Posted: March 5, 2007 12:00 AM
Case Highlights Need for NY Innocence Commission
At court hearing today, D.A. says Brown is innocent and will not face retrial;
Brown is 8th DNA exoneration in NY in just over a year, 196th nationwide since 1989
(CAYUGA COUNTY, NY; March 5, 2007) – Roy Brown, who spent 15 years in New York prisons for a murder he did not commit and ultimately solved the crime himself from his prison cell, was fully exonerated in state court today. According to the Innocence Project, which represents Brown, he becomes the 196th person nationwide – and the eighth New York man in just over a year – exonerated through DNA evidence.
DNA test results prove that Brown is innocent – and that, instead, the murder was likely committed by Barry Bench, a man who killed himself three years ago after Brown wrote to him to say he had uncovered evidence that Bench was the actual perpetrator. In January 1992, Brown was convicted of murder and sentenced to 25 years to life in prison, where he remained until his conviction was vacated several weeks ago. At today’s court hearing, Cayuga County District Attorney James Vargason – who prosecuted Brown 15 years ago – announced that Brown will not be tried for the crime again, which officially exonerates him.
“We have proven, beyond any doubt, that Roy Brown is innocent. Today, his name is officially cleared and he can move on, fully exonerated and finally free,” said Peter Neufeld, Co-Director of the Innocence Project. “We would all do a grave disservice to Roy, to the victim of this crime and to the entire community if we do not learn from this case. Every time someone is exonerated, people wonder how the miscarriage of justice happened in the first place and what we can do to prevent it from happening in the future. We need an Innocence Commission in New York State to look into these questions, and we need it urgently.”
Noting that Brown is the eighth person in New York State proven innocent through DNA in just over a year – and the fourth in a year whose case involved police or prosecutorial misconduct – the Innocence Project said New York needs an Innocence Commission to examine wrongful convictions, learn what caused them and recommend steps the state can take to prevent them in the future. Similar commissions, comprised of experts from across the criminal justice community, have been formed in North Carolina, Pennsylvania, California and other states.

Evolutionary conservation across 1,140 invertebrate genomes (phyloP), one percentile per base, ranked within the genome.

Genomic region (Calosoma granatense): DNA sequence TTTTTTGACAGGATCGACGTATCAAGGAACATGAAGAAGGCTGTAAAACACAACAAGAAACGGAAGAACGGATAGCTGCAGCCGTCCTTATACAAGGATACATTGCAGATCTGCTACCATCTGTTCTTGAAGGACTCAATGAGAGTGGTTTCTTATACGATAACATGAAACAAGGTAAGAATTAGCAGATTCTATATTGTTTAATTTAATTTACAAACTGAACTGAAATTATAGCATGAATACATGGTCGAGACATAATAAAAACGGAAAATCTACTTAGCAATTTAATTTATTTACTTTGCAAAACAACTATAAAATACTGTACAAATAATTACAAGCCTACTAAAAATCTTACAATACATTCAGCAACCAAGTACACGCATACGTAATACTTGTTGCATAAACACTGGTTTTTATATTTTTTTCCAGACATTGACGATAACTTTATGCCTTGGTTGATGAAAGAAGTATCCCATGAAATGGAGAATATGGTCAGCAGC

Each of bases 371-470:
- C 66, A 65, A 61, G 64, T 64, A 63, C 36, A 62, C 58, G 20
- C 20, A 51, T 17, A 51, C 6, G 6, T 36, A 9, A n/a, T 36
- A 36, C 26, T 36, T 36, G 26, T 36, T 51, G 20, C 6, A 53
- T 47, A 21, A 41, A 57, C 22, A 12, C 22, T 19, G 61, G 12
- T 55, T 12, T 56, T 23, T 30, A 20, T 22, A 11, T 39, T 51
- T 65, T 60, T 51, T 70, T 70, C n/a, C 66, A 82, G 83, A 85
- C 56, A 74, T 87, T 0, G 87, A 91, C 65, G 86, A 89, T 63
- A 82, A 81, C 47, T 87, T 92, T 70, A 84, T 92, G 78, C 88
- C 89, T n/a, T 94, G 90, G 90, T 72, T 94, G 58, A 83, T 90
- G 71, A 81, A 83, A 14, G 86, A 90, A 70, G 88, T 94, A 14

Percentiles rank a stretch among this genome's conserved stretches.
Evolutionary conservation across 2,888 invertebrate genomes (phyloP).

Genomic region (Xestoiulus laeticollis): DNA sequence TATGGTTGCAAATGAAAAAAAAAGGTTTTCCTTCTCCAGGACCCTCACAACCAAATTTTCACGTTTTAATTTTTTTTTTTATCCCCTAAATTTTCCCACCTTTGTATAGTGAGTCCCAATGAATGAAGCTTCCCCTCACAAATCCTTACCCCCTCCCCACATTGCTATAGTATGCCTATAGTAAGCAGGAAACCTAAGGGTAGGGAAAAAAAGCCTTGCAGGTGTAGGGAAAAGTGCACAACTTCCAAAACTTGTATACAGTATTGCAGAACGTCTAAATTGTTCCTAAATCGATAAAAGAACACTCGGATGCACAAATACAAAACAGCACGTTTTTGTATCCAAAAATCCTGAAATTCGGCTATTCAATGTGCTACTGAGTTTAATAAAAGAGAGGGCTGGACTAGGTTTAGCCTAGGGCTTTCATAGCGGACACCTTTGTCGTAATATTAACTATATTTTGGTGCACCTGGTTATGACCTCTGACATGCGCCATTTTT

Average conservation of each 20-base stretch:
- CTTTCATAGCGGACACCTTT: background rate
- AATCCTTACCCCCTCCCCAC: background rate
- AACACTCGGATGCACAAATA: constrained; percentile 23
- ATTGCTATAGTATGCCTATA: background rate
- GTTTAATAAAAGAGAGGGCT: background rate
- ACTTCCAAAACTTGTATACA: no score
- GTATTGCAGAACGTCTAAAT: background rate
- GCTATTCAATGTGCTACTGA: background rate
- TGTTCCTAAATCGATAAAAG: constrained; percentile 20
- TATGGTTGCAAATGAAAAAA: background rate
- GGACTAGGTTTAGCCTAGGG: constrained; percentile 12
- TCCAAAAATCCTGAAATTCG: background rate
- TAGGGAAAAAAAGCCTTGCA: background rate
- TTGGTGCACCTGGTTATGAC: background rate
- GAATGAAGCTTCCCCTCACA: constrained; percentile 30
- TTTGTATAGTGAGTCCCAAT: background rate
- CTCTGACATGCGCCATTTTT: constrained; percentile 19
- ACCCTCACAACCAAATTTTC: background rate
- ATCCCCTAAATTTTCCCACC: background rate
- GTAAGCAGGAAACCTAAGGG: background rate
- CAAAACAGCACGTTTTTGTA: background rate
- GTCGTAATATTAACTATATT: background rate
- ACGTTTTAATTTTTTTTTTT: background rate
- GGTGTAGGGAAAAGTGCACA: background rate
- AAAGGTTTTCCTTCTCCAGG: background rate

“How many more wrongful convictions will it take for New York to begin addressing the systemic problems that lead to such miscarriages of justice? It’s particularly troubling that several recent cases from all corners of New York State involve police or prosecutorial misconduct,” Neufeld said. Brown’s case raises key issues that a commission could address – including reliance on unvalidated scientific analysis, the exploitation of jailhouse informants, and prosecutorial misconduct.
The centerpiece of the prosecution’s case against Brown was so-called “bite mark” analysis (in this case, comparing Brown’s teeth to several bites on the victim), which is among the least validated forensic disciplines. All the bite marks in Brown’s case were consistent and assumed to come from one perpetrator, but only one of the bite marks had sufficient detail to reliably compare it to Brown. That bite mark came from a person whose upper front six teeth were all intact, whereas Brown was missing two of those six teeth. The District Attorney handling the case before the trial, Paul Carbonaro, found a local dentist who was willing to conclude that notwithstanding this obvious disparity Brown could have left the bite mark. Carbonaro then sought to buttress his case by retaining the services of Lowell Levine, the state’s leading forensic dentists. But when Levine told Carbonaro that Roy Brown was not the biter, Carbonaro ordered him to return the evidence at once and dispense with writing a report. Fifteen years later, after DNA testing on the saliva stains left by the biter/perpetrator excluded Brown and matched Bench, the judge in the case (who retired several weeks ago) refused to release Brown, citing how much he was impressed by the local dentist’s testimony at the original trial. Two months ago, Vargason retained Levine to reexamine the bite mark evidence in the case. In a January 22, 2007, report, Levine concluded that Bench could have been the source; in a supplemental report on March 2, 2007, he formally reiterated what he told the prosecutor 15 years ago: Roy Brown is not the source of any of the bite marks.